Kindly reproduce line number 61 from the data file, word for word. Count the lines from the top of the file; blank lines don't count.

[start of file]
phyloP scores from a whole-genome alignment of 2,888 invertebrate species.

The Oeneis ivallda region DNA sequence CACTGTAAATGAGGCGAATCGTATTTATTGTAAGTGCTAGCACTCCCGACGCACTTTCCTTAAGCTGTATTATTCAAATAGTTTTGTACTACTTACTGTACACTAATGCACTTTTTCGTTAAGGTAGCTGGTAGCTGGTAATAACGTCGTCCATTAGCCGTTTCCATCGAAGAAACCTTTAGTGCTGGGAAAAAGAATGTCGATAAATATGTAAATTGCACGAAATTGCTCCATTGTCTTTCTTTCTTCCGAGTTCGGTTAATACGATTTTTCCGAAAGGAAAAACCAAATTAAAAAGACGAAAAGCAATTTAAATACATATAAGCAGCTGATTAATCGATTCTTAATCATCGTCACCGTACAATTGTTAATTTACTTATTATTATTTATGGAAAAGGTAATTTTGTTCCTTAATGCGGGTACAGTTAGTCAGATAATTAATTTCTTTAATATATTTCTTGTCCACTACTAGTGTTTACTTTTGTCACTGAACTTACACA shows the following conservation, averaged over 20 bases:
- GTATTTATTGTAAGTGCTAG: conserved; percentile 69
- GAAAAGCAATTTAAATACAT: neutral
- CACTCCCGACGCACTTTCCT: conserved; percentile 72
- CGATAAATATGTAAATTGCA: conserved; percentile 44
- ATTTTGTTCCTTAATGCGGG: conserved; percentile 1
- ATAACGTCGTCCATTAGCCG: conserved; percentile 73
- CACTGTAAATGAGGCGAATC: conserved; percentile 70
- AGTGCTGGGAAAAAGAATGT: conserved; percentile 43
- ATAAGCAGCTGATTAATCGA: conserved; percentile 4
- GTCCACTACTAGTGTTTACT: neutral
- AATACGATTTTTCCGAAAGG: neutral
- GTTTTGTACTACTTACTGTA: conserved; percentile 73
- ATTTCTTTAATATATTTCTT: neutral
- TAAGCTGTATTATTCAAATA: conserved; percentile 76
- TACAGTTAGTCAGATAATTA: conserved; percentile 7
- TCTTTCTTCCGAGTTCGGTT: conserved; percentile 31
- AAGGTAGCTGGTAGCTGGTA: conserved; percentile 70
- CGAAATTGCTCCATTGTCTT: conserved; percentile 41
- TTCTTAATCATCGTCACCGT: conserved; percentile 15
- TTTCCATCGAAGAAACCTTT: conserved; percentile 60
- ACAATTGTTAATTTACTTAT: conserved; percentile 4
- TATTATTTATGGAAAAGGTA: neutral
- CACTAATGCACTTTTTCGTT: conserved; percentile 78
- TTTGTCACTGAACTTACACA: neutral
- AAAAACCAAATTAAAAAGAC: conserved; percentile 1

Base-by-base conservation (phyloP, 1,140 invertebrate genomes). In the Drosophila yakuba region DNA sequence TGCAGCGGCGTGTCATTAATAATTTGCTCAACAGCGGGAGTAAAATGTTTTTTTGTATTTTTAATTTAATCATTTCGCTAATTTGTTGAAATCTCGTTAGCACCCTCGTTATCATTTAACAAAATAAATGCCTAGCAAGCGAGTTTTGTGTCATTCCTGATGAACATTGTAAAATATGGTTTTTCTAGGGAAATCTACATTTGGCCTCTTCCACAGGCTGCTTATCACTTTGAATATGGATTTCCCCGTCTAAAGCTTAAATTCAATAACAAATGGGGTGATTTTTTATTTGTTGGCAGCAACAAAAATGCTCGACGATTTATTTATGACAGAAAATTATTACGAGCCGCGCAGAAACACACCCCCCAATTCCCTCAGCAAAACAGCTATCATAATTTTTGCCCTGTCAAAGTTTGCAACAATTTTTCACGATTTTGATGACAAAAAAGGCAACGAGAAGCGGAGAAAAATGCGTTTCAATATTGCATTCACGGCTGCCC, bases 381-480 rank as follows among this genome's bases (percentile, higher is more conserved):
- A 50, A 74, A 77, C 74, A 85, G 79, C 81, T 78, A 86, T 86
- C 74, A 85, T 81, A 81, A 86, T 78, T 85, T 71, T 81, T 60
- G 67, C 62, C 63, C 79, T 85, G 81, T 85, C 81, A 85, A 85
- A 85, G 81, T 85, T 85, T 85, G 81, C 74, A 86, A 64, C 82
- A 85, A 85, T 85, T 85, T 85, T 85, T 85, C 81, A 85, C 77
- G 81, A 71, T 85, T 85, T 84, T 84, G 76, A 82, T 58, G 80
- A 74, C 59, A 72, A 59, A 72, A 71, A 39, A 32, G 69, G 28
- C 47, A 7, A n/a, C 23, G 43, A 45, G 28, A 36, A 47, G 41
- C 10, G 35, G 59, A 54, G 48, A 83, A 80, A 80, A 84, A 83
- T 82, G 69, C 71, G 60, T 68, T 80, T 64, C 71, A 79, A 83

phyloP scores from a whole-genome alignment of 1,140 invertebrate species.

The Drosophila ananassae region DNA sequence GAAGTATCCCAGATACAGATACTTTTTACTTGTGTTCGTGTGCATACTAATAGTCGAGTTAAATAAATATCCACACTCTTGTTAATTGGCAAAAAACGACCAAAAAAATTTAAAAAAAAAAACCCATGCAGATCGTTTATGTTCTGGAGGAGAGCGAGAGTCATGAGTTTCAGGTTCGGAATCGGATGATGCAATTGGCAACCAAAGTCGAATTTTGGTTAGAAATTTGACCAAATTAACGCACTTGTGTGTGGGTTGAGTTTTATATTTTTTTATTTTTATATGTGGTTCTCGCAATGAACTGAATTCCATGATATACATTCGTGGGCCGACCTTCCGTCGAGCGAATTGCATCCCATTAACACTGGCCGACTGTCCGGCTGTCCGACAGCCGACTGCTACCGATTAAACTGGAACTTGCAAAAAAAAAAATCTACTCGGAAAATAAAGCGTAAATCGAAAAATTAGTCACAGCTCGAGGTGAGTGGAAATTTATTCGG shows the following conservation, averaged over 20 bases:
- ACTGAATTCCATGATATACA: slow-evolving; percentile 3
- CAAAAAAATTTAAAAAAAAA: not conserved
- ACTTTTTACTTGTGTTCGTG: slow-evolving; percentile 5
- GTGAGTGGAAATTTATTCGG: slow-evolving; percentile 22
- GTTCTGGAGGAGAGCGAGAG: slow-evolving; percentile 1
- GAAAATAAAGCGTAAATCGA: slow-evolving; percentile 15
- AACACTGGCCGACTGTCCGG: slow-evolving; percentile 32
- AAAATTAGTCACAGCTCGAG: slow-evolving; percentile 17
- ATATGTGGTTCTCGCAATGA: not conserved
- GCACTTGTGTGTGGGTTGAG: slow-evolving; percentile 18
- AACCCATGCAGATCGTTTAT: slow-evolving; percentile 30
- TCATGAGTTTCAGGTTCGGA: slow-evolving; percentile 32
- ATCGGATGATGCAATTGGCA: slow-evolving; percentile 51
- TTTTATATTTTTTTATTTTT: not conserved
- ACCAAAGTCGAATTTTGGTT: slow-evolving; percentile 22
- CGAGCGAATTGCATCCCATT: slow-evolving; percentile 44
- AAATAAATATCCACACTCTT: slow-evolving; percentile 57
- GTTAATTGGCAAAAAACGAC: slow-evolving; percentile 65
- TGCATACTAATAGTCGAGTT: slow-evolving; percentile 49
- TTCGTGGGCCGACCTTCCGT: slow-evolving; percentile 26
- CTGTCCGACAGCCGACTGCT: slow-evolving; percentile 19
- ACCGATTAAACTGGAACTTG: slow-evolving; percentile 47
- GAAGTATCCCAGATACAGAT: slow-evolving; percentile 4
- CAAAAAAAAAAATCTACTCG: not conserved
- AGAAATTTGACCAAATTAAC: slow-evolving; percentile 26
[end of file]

- CTGTCCGACAGCCGACTGCT: slow-evolving; percentile 19